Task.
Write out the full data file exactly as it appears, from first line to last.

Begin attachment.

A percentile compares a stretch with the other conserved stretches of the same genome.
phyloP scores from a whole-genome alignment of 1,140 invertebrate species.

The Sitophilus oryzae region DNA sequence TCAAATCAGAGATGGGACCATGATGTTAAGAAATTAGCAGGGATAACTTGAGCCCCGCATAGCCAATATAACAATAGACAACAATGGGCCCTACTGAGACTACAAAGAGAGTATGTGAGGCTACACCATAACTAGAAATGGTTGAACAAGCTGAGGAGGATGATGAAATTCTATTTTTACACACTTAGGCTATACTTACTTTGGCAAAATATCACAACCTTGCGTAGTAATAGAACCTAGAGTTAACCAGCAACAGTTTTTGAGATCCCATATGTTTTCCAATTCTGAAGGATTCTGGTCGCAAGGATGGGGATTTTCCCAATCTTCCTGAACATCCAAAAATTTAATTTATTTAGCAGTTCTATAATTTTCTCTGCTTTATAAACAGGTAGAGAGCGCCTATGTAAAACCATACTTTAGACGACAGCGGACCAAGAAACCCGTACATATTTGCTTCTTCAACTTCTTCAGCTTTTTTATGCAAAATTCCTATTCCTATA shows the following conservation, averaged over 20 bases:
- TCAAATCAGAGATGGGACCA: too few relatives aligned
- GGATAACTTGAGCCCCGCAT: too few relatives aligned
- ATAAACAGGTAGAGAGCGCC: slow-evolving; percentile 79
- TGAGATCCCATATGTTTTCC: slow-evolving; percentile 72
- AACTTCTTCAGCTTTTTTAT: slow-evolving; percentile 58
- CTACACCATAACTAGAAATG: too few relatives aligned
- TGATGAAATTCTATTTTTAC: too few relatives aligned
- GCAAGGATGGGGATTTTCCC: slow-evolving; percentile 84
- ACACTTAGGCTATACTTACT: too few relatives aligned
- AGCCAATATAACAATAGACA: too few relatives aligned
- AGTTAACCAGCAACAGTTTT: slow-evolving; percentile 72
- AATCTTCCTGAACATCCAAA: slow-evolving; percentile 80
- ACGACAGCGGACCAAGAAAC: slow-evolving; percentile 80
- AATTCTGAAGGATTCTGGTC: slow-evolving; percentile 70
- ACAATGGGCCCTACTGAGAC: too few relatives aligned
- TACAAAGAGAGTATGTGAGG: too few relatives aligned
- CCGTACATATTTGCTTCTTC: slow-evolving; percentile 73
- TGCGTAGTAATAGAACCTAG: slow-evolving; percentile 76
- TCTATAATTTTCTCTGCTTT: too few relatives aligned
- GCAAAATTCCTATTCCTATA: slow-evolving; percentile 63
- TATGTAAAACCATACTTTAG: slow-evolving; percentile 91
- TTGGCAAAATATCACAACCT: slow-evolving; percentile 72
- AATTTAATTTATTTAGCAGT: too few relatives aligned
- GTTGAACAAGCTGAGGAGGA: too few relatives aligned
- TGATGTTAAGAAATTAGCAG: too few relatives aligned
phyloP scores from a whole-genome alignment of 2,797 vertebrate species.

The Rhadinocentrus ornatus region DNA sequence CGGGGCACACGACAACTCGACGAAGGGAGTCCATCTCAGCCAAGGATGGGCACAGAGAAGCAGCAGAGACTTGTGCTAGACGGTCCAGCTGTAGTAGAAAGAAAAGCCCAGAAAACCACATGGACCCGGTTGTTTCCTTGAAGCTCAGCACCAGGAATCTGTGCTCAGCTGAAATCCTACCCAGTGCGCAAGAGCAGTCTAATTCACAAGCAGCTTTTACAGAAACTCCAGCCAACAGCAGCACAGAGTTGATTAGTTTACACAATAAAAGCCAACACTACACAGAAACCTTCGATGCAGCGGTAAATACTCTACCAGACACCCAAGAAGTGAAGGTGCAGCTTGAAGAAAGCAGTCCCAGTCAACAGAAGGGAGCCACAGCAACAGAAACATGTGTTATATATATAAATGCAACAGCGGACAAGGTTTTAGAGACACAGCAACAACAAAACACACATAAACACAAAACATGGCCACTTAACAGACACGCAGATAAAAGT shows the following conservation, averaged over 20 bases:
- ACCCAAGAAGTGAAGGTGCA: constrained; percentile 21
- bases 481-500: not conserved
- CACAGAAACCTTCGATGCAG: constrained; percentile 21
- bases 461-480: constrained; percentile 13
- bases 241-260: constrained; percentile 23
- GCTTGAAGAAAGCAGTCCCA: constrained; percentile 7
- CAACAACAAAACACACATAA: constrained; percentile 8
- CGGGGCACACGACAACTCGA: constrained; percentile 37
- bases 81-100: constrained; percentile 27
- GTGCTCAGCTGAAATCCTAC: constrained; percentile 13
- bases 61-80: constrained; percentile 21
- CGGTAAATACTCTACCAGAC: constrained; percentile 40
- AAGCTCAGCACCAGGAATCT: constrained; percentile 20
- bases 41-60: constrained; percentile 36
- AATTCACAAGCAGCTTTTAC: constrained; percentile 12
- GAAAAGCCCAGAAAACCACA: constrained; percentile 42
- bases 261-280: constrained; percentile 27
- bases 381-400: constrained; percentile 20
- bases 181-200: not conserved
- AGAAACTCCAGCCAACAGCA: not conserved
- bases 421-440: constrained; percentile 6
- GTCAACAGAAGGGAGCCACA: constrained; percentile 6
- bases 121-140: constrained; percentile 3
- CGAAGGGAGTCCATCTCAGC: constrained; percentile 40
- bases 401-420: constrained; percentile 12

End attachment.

A percentile compares a stretch with the other conserved stretches of the same genome.
phyloP scores from a whole-genome alignment of 1,140 invertebrate species.

The Sitophilus oryzae region DNA sequence TCAAATCAGAGATGGGACCATGATGTTAAGAAATTAGCAGGGATAACTTGAGCCCCGCATAGCCAATATAACAATAGACAACAATGGGCCCTACTGAGACTACAAAGAGAGTATGTGAGGCTACACCATAACTAGAAATGGTTGAACAAGCTGAGGAGGATGATGAAATTCTATTTTTACACACTTAGGCTATACTTACTTTGGCAAAATATCACAACCTTGCGTAGTAATAGAACCTAGAGTTAACCAGCAACAGTTTTTGAGATCCCATATGTTTTCCAATTCTGAAGGATTCTGGTCGCAAGGATGGGGATTTTCCCAATCTTCCTGAACATCCAAAAATTTAATTTATTTAGCAGTTCTATAATTTTCTCTGCTTTATAAACAGGTAGAGAGCGCCTATGTAAAACCATACTTTAGACGACAGCGGACCAAGAAACCCGTACATATTTGCTTCTTCAACTTCTTCAGCTTTTTTATGCAAAATTCCTATTCCTATA shows the following conservation, averaged over 20 bases:
- TCAAATCAGAGATGGGACCA: too few relatives aligned
- GGATAACTTGAGCCCCGCAT: too few relatives aligned
- ATAAACAGGTAGAGAGCGCC: slow-evolving; percentile 79
- TGAGATCCCATATGTTTTCC: slow-evolving; percentile 72
- AACTTCTTCAGCTTTTTTAT: slow-evolving; percentile 58
- CTACACCATAACTAGAAATG: too few relatives aligned
- TGATGAAATTCTATTTTTAC: too few relatives aligned
- GCAAGGATGGGGATTTTCCC: slow-evolving; percentile 84
- ACACTTAGGCTATACTTACT: too few relatives aligned
- AGCCAATATAACAATAGACA: too few relatives aligned
- AGTTAACCAGCAACAGTTTT: slow-evolving; percentile 72
- AATCTTCCTGAACATCCAAA: slow-evolving; percentile 80
- ACGACAGCGGACCAAGAAAC: slow-evolving; percentile 80
- AATTCTGAAGGATTCTGGTC: slow-evolving; percentile 70
- ACAATGGGCCCTACTGAGAC: too few relatives aligned
- TACAAAGAGAGTATGTGAGG: too few relatives aligned
- CCGTACATATTTGCTTCTTC: slow-evolving; percentile 73
- TGCGTAGTAATAGAACCTAG: slow-evolving; percentile 76
- TCTATAATTTTCTCTGCTTT: too few relatives aligned
- GCAAAATTCCTATTCCTATA: slow-evolving; percentile 63
- TATGTAAAACCATACTTTAG: slow-evolving; percentile 91
- TTGGCAAAATATCACAACCT: slow-evolving; percentile 72
- AATTTAATTTATTTAGCAGT: too few relatives aligned
- GTTGAACAAGCTGAGGAGGA: too few relatives aligned
- TGATGTTAAGAAATTAGCAG: too few relatives aligned
phyloP scores from a whole-genome alignment of 2,797 vertebrate species.

The Rhadinocentrus ornatus region DNA sequence CGGGGCACACGACAACTCGACGAAGGGAGTCCATCTCAGCCAAGGATGGGCACAGAGAAGCAGCAGAGACTTGTGCTAGACGGTCCAGCTGTAGTAGAAAGAAAAGCCCAGAAAACCACATGGACCCGGTTGTTTCCTTGAAGCTCAGCACCAGGAATCTGTGCTCAGCTGAAATCCTACCCAGTGCGCAAGAGCAGTCTAATTCACAAGCAGCTTTTACAGAAACTCCAGCCAACAGCAGCACAGAGTTGATTAGTTTACACAATAAAAGCCAACACTACACAGAAACCTTCGATGCAGCGGTAAATACTCTACCAGACACCCAAGAAGTGAAGGTGCAGCTTGAAGAAAGCAGTCCCAGTCAACAGAAGGGAGCCACAGCAACAGAAACATGTGTTATATATATAAATGCAACAGCGGACAAGGTTTTAGAGACACAGCAACAACAAAACACACATAAACACAAAACATGGCCACTTAACAGACACGCAGATAAAAGT shows the following conservation, averaged over 20 bases:
- ACCCAAGAAGTGAAGGTGCA: constrained; percentile 21
- bases 481-500: not conserved
- CACAGAAACCTTCGATGCAG: constrained; percentile 21
- bases 461-480: constrained; percentile 13
- bases 241-260: constrained; percentile 23
- GCTTGAAGAAAGCAGTCCCA: constrained; percentile 7
- CAACAACAAAACACACATAA: constrained; percentile 8
- CGGGGCACACGACAACTCGA: constrained; percentile 37
- bases 81-100: constrained; percentile 27
- GTGCTCAGCTGAAATCCTAC: constrained; percentile 13
- bases 61-80: constrained; percentile 21
- CGGTAAATACTCTACCAGAC: constrained; percentile 40
- AAGCTCAGCACCAGGAATCT: constrained; percentile 20
- bases 41-60: constrained; percentile 36
- AATTCACAAGCAGCTTTTAC: constrained; percentile 12
- GAAAAGCCCAGAAAACCACA: constrained; percentile 42
- bases 261-280: constrained; percentile 27
- bases 381-400: constrained; percentile 20
- bases 181-200: not conserved
- AGAAACTCCAGCCAACAGCA: not conserved
- bases 421-440: constrained; percentile 6
- GTCAACAGAAGGGAGCCACA: constrained; percentile 6
- bases 121-140: constrained; percentile 3
- CGAAGGGAGTCCATCTCAGC: constrained; percentile 40
- bases 401-420: constrained; percentile 12